The crowds have seemed younger over the last week at Weber State University as students throughout the region gathered for the annual Boys State.
According to the Weber State University Boys State’s webpage, “The American Legion Boys State program is the country’s premiere summer youth camp designed to develop leadership and promote civic responsibility in young men.”
Weber State University, more specifically the Walker Institute, has played host to this educational camp every summer for juniors in high school throughout the state.
“The purpose of the American Legion Boys State is to supplement high school civics instruction,” Executive Director of Boys State Ken Hoyal said. “We look at it as an opportunity for the students to gain an enhanced exposure to public service.”
Hundreds of students come from around the state for this week of speakers, mock elections and instruction on legislation and government.
“Public service officials come and talk and have interchange with the students from around the state,” Hoyal added.
Some of the speakers for this week include Lt. Gov. Spencer Cox, Rep. Rob Bishop, Clearfield City Mayor Mark Shepherd, Judge Thomas L. Kay and several other veterans, leaders and representatives from public service institutions throughout the state.
One such veteran, Casey Kunimura, who served in WWII with the all Japanese-American Combat Unit 442 in Europe, is one of the last remaining original Boys State advisors.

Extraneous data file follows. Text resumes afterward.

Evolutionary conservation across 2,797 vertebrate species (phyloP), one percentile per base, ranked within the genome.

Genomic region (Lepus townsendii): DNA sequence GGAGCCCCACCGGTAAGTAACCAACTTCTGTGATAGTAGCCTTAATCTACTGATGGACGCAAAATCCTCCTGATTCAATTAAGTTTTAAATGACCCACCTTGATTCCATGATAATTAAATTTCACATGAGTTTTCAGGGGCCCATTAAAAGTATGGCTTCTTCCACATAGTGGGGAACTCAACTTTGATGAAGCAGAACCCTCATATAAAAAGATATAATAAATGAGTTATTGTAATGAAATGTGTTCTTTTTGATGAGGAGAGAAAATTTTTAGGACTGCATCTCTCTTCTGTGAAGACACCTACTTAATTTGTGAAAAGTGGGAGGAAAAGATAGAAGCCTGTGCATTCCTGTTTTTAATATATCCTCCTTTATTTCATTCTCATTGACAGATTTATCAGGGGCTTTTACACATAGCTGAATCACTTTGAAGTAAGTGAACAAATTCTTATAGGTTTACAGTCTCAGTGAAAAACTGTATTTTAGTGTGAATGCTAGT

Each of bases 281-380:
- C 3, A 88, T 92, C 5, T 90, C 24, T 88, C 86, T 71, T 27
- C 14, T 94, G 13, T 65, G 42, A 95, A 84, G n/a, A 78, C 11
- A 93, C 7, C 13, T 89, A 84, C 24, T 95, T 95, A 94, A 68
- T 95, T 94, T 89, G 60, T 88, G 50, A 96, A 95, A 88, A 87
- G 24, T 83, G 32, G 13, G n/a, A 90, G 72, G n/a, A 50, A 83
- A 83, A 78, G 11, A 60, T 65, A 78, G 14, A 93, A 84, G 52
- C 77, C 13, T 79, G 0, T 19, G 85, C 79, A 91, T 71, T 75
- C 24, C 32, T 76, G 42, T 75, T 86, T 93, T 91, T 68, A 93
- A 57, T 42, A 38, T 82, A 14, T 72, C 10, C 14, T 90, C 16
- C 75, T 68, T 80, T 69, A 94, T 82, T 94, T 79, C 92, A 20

“The purpose of Boys State initially was to get together these young lads and give them an opportunity to study and understand our form of government and how it’s built,” Kunimura said.
During WWII, Kunimura went from incarceration in an internment camp for Japanese Americans to becoming a decorated combat veteran.
“Right or wrong, it’s my country,” Kunimura said, and these passionate, patriotic feelings are the ones he and the other veterans with the American legion wish to instill in the students at Boys State. “If we can somehow transfer some of this knowledge, concern for and love of our country to these young kids, it’s a plus,” Kunimura continued.
During Boys State, the students have a rigorous schedule of learning and interacting with the systems of government.
Through this hands-on experience, the boys’ knowledge of public service and civic activities increases. Throughout the week, they work together on drafting laws and new legislation, electing officials and running for offices.
“Every one of these kids is encouraged to seek a position, and in doing so, they have to go through the process of campaigning, speeches and so forth,” Kunimura said.
They debate, campaign, speak and negotiate all this week, and in recompense for their hard work, they gain three credit hours and a better understanding of the processes that go into creating and running our government.
“The American Legion established this program years ago to get these kids interested in our form of government,” Kunimura said of the experience. “And by doing so, they become more involved in their country.”